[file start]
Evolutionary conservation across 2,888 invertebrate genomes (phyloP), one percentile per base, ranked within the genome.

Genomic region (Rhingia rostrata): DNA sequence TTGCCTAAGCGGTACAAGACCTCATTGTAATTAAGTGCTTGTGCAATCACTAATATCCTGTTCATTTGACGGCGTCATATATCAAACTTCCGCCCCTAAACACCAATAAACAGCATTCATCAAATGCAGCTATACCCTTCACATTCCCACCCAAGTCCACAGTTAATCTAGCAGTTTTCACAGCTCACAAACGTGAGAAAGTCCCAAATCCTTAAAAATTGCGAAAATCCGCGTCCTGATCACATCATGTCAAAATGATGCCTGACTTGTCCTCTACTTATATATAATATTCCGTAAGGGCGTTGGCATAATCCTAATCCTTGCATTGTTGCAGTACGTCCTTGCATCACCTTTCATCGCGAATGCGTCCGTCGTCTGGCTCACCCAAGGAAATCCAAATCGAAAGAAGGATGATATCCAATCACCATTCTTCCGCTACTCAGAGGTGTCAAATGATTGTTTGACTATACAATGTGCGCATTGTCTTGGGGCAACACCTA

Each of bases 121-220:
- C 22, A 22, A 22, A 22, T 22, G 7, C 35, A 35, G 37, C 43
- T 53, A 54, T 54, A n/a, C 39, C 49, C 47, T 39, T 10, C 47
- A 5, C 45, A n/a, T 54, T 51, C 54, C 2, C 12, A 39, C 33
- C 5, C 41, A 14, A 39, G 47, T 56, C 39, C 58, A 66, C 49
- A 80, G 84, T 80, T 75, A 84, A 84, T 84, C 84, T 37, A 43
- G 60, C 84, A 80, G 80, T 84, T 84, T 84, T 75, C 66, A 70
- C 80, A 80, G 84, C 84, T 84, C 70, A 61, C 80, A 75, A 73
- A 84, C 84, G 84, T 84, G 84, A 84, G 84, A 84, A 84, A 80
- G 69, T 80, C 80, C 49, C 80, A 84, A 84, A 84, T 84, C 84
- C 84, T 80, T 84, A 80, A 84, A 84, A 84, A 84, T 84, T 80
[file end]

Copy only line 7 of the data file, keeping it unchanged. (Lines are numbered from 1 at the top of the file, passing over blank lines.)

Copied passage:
- C 5, C 41, A 14, A 39, G 47, T 56, C 39, C 58, A 66, C 49